No human research may be conducted without informing the human subject (or subjects) or the legally authorized representative of the subject in writing of the risks, procedures, and discomforts of the research. Consent must be documented in writing and supported by the signature. A voluntary consent form will be included as a part of any questionnaire research. When research involves the use of minor participants, consent must be obtained from a parent or legal guardian. In addition, the minor participants over the age of 6 must provide their assent to participate, using a form appropriate for their age level. All relevant forms are located at Office of Sponsored Programs Forms
Voluntary Informed Consent assures a person's right to exercise free power of choice regarding participation in research. The basic elements of information necessary for voluntary informed consent are:
6.5 Procedures for Submitting Research Proposals to the IRB and Gaining Approval to Commence the Project.
A researcher must submit a proposal to the IRB prior to initiation of the research project. The following steps are to be followed for each project:
Protocol - Exemption Request:
All relevant forms are located at Office of Sponsored Programs Forms
Protocol - Non-Exempt (Full):
All relevant forms are located at Office of Sponsored Programs Forms
Initial IRB approval is granted for the duration of the project dates indicated on the Review Request Form; but for no more than one year. Researchers must submit a follow-up report at the conclusion of their research. This should be submitted to the Office of Sponsored Programs when the project is completed or no later than two weeks prior to the approved ending date. For multi-year projects, this report form should be submitted annually. (Appendix D)
An on-line tutorial on how to complete an IRB application is available on the Sponsored Programs web site and in both Student (Appendix H) and Faculty (Appendix I) brochures.
6.6 Statement of Concern/Complaint
Any person who has a complaint about a human research project shall submit in writing to the Director of Research Compliance a statement of complaint and a brief description of the events that document the complaint. The Research Compliance director shall refer the complaint to the IRB to determine if there has been a violation of protocol.
If the IRB in conjunction with the Director of Research Compliance determines that this policy has been violated or that the project was conducted in violation of protocol, it shall recommend to the President the course of action the university should take, including the possibility of a sanction to be imposed against the researcher. Possible sanctions for violation of this policy are set out in Section 8 herein.
Every person conducting a research project that includes the use of human subjects must complete a training course and successfully pass a certification exam. The training and test can be found on the Sponsored Programs web page. Training is required regardless of whether the project is externally funded. Training must include key foreign and domestic personnel on subcontracts and consultants, and it applies whether or not these individuals are compensated from the award. The training requirement encompasses students and their advisors when conducting any kind of research, including classroom-based projects. Although subject to modification based on changing federal guidelines, training is currently required annually for each student investigator and recommended every 3 years for faculty/staff.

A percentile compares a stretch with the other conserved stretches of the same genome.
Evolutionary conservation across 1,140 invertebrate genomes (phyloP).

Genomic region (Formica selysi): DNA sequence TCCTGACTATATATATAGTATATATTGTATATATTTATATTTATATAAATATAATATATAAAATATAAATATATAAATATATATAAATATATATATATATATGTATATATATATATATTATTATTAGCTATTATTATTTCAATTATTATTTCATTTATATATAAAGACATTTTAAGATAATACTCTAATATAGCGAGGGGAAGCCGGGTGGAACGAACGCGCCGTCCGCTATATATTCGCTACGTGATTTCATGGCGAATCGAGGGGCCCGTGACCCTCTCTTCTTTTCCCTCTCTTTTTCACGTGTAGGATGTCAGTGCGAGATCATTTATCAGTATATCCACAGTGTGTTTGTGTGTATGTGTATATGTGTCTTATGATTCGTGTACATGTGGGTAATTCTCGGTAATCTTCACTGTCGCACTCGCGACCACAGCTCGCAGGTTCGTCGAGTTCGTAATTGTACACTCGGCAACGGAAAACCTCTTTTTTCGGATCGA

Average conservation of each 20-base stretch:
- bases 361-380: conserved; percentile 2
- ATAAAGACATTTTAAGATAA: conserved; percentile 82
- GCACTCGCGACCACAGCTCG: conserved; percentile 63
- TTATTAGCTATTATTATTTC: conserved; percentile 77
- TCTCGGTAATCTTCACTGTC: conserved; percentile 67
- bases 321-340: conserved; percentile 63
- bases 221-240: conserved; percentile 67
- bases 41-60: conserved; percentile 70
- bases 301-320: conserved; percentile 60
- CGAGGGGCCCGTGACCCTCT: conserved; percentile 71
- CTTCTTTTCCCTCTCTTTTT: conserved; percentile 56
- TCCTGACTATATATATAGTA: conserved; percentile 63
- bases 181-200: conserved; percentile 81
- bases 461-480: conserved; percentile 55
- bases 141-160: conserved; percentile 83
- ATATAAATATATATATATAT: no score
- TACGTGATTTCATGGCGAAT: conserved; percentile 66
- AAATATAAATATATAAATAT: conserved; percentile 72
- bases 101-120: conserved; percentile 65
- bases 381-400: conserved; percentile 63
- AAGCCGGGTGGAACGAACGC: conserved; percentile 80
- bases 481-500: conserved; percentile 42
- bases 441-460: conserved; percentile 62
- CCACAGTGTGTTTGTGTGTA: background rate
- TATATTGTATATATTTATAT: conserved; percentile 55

The web based training program required of all research personnel, including students and their research advisors, may be found on the Sponsored Programs IRB home page.
Investigators carrying out federally sponsored research that involves human subjects can obtain further training on the web at the NIH website. Completing training through NIH does not release the researcher from having to complete the web-based training package provided by JMU.
6.8 Special Circumstances
There are additional approvals required for specialized activities as follows:
The IRB is responsible for reviewing research protocols concerning human research, evaluating those proposals to determine if they meet the requirements, and approving or disapproving such proposals. Additionally, the IRB is responsible for monitoring ongoing projects previously approved, handling complaints concerning human research projects, and making recommendations on sanctions to the President.
Faculty members are responsible for ensuring that projects conducted as part of a class are submitted for review by the IRB, and for submitting their own research for review.
The Office of Sponsored Programs in conjunction with the Office of Research Compliance is responsible for updating procedures, forms and providing training for researchers through the web based program in section 6.7 above.
Any researcher who fails to abide by this policy is subject to sanctions, up to and including termination of employment with the university for faculty and staff members, expulsion from the university for students, and being barred from any further research on the university campus for researchers outside of the university.
Sanctions will be commensurate with the severity and/or frequency of the offense and may include termination of employment.
In certain cases, the IRB chair or his/her designee may approve a protocol as being eligible for exemption from IRB review. Exemption requests must be submitted to the IRB, and approval received prior to conducting the research, using the procedure described in 6.5.
Examples of studies which may be eligible for exemption follow:
The authority to interpret this policy rests with the president, and is generally delegated to the Director of Sponsored Programs and the IRB Chair.
Previous version: June, 2008
Approved by the President: June, 2008
Institutional Review Board (IRB)
All relevant forms are located at Office of Sponsored Programs Forms.